Do not allow Art Garfunkel to be written out of history

There was a magical time for modern music, loosely between 1955 and the end of the 20th century, yet a very small percentage of it will survive the test of time.

I don’t expect The Turtles or Herman’s Hermits (who I’m seeing tonight) to be remembered and listened to beyond the next decade.

But if one had to select an elite group of five or ten acts that will achieve immortality, Simon & Garfunkel is certainly in the top five, and completely different from everyone else in the running. If you don’t already know the sound of Art Garfunkel’s unparalleled voice, either singing lead or harmonizing in the most subtly perfect way, usually to Paul Simon’s brilliant compositions and lyrics, you are a very poor person. Go enrich yourself – it’s free.

About four years ago I was listening to Sirius XM satellite radio while I worked. I was tuned to Channel 21, listening to Chris Carter’s show on the Underground Garage, when I heard the host commit a most egregious error. Having just played a Simon & Garfunkel song, he described it as an early Paul Simon song. I knew the host to be a knowledgeable fellow who was in the music industry, so I was baffled. But as my wife always says, “Let it go,” so I did… until a month or two later when I heard a similar slight, but this time over the FM airwaves. I knew something was amiss. There was something bigger in the air.

My fear was confirmed when I saw a live concert with the all-female all-star lineup -- Elle King, Joan Jett, and headlined by Heart.

We can skip all the “first female hard rock band” accolades. Heart (the Wilson sisters, Ann and Nancy) are just a very talented solid rock band and, as is the case with a lot bands from the second and third generation of rock who are on tour these days, they now have the freedom to cover the songs that influenced them when they were growing up.

So my ears perked up as I heard a familiar chord set being strummed, while Ann Wilson told a story of singing around the campfire to this Paul Simon song, “The Boxer.”

I just about spontaneously combusted. The Wilson sisters are a lot of things -- stupid not being one of them. She heard that song the same way I did on the SIMON & GARFUNKEL album, Bridge Over Troubled Water. Or she heard it on the radio where it charted at #7, always introduced as Simon & Garfunkel.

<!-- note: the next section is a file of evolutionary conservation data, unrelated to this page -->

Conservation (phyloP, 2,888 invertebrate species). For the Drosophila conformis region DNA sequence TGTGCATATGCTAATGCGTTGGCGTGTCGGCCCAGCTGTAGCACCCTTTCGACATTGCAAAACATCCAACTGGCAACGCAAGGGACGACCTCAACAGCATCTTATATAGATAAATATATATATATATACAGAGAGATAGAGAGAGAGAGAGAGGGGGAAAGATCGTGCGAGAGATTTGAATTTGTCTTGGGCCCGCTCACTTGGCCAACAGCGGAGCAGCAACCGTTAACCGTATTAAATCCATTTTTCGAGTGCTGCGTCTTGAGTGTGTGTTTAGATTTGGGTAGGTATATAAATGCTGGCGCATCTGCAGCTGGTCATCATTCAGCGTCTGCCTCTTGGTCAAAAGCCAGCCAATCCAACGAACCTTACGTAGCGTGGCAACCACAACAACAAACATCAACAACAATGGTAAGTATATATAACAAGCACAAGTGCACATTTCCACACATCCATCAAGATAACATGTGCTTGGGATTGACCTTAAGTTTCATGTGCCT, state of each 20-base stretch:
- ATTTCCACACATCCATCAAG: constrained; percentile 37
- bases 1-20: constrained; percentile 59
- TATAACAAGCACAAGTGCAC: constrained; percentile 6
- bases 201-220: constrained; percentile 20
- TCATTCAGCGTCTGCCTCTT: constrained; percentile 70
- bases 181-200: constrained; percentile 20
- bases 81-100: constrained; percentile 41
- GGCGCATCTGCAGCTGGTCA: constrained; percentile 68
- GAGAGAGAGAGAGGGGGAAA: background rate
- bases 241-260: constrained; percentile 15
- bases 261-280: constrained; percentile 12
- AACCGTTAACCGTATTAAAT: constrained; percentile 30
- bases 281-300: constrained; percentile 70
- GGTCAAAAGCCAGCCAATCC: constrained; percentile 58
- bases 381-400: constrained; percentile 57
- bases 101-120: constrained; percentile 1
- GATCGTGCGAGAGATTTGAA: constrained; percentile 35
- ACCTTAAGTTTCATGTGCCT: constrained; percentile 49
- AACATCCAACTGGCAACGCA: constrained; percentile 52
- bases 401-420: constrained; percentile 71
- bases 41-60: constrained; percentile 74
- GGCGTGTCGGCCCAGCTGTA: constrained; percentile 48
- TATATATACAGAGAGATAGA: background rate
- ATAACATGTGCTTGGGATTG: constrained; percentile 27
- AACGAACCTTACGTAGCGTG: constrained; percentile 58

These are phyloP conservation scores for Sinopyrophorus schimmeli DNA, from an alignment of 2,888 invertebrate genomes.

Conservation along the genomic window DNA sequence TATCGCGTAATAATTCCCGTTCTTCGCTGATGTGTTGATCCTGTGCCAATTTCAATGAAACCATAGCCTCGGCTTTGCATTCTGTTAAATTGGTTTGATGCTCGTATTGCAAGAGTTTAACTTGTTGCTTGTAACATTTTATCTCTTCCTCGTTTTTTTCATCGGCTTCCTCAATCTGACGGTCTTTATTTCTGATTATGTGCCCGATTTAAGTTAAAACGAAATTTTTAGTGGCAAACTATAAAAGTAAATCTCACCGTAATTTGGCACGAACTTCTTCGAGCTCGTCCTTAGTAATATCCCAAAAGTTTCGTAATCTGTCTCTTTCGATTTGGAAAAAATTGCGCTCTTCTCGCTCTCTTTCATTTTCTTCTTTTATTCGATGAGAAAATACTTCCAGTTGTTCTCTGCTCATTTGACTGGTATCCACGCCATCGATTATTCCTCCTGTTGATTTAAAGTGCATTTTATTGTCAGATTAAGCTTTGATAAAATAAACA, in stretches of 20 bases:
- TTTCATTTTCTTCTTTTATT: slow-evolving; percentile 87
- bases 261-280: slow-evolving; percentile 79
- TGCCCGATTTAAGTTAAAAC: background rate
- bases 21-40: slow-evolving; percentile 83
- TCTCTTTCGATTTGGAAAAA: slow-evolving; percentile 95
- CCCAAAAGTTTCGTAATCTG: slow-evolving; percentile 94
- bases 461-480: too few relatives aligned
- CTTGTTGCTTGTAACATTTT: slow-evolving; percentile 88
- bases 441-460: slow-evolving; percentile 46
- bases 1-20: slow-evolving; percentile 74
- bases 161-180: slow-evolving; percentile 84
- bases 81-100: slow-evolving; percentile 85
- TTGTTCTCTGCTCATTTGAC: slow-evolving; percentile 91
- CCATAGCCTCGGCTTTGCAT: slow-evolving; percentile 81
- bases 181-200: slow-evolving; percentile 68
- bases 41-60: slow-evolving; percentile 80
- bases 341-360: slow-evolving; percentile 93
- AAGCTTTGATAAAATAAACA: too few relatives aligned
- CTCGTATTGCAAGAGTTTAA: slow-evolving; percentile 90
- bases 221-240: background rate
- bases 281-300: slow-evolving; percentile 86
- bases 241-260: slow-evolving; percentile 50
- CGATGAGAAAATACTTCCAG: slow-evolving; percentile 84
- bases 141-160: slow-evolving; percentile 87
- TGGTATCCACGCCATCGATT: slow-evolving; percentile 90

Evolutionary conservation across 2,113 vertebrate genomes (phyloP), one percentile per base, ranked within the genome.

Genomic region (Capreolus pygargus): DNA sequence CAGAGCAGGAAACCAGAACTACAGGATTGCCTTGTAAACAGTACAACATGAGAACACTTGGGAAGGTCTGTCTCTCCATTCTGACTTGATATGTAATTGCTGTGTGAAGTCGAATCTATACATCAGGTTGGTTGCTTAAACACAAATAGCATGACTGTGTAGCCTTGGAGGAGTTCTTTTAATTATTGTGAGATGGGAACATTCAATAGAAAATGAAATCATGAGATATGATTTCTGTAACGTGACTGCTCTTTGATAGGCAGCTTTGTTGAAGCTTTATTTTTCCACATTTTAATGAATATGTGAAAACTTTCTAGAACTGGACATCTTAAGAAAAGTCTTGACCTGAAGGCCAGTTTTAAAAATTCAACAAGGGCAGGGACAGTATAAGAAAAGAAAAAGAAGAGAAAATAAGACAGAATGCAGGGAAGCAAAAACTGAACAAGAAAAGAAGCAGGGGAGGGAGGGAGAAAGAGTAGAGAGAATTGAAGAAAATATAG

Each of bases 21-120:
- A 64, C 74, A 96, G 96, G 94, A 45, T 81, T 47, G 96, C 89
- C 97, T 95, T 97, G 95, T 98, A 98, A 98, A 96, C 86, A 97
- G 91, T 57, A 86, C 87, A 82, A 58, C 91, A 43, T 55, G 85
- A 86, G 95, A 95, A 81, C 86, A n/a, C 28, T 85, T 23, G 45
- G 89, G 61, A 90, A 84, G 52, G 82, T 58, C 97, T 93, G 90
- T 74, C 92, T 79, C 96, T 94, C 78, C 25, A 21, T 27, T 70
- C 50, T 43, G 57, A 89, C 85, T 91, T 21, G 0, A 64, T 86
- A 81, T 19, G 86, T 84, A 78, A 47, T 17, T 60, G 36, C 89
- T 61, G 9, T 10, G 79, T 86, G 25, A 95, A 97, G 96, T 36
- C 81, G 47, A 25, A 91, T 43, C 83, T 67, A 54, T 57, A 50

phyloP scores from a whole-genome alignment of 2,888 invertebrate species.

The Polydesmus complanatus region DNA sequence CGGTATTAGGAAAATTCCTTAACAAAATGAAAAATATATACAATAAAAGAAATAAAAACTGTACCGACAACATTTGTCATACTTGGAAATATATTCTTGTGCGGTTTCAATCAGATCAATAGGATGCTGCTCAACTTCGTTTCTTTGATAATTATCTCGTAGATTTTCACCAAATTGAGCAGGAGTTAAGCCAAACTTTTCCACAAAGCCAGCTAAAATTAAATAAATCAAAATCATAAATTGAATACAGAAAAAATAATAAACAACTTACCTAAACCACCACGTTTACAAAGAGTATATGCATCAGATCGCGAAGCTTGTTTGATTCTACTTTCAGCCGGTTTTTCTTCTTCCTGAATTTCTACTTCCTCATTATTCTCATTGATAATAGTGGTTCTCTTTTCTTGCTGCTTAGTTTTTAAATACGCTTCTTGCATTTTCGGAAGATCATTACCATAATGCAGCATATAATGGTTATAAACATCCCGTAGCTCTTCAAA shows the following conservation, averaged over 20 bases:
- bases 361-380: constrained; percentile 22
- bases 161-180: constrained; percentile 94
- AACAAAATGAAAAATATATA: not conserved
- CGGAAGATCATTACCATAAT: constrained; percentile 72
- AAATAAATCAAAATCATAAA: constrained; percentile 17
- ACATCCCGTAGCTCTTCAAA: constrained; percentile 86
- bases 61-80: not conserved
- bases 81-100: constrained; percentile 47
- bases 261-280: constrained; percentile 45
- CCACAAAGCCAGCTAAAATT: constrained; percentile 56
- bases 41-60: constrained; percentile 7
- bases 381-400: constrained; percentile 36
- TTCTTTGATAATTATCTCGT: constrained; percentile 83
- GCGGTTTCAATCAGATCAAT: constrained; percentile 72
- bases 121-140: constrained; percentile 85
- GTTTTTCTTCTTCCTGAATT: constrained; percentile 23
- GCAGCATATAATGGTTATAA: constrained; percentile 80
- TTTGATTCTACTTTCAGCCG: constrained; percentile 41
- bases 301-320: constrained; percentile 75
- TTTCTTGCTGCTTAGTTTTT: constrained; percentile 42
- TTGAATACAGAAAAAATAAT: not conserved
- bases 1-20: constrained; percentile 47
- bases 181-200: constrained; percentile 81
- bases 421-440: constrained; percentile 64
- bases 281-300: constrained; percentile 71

Now I knew some kind of conspiracy was afoot.

Final confirmation came via Susanna Hoffs, a founding member, lead singer, and guitar player for the wildly successful all-female eighties band, The Bangles.

I listen to most of my music on YouTube now. I pay for the commercial-free subscription, and any and everything I want, wanted, or could conceive of wanting can be found there.

That’s where I discovered that Susanna Hoffs had never stopped performing, so I caught up with many of her post-Bangles performances. She truly is a goddess, and it is proof of the unfairness of the world that some man (other than me) actually got to marry her. So there she is, performing and talking about the Bangles and their breakout song that put them on the map, a cover of Simon & Garfunkel’s “Hazy Shade of Winter,” and she describes it as an early Paul Simon song. Shot through the heart by a goddess. Can you even recover from that?

I can hear the rebuttals forming in the minds of other aficionados, so let’s cover them.

The first most obvious retort is that Paul Simon wrote every Simon & Garfunkel song of note that was not a cover, and therefore they are Paul Simon songs. In a court of law, the songs did indeed belong to Paul Simon (though he sold the whole catalog to Sony in 2021).

But the world is not a court of law. We do not refer to Beatles songs as early Paul McCartney songs or early George Harrison songs. They are Beatles songs, and for any of you FM DJs out there, a Wings song and a Beatles song do not constitute a twofer on Twofer Tuesday.

Rolling Stones songs are not referred to as Jagger's or Richards’s songs. Ray Davies wrote most of the Kinks’ songs but we do not call them early Ray Davies songs. The songs of Simon & Garfunkel were a collaborative effort, and are distinctly different from Paul Simon’s successful solo career. The works of Simon & Garfunkel have won many awards in the name of Simon & Garfunkel. They are in the Rock & Roll Hall of Fame in the name of Simon & Garfunkel. So what gives?

I do not know who or what forces are orchestrating this. It is not possible that three music industry figures as diverse as Ann Wilson, Susanna Hoffs, and Chris Carter all decided to start referring to Simon & Garfunkel songs as Paul Simon songs. The most likely suspect is Paul Simon, but I have no proof of this other than the fact that they (Paul Simon and Art Garfunkel) have an intense distrust of each other since their earliest years together, which seems to have grown into a full-blown blood feud.

If I am wrong and Paul Simon has not orchestrated this attempt to airbrush Garfunkel out of history, then I apologize to Paul Simon and call upon him to right this wrong. Paul Simon was always going to succeed. He is too talented a songwriter and too good a guitar player not to. But there is a difference between a run-of-the-mill rock career and the superstardom that Simon & Garfunkel achieved.

As curious adolescents, my friends and I often tried to make gunpowder, but the authorities were too smart. There was always one chemical you couldn’t purchase. We tried to improvise. We made impressive smoke bombs, but no explosions (thank God). Art Garfunkel was Paul Simon’s missing ingredient. Without him you’ve got smoke but not the explosion that was Simon & Garfunkel.

Image: Joost Evers / Anefo, via Wikimedia Commons // CC0 1.0 Universal Public Domain Dedication

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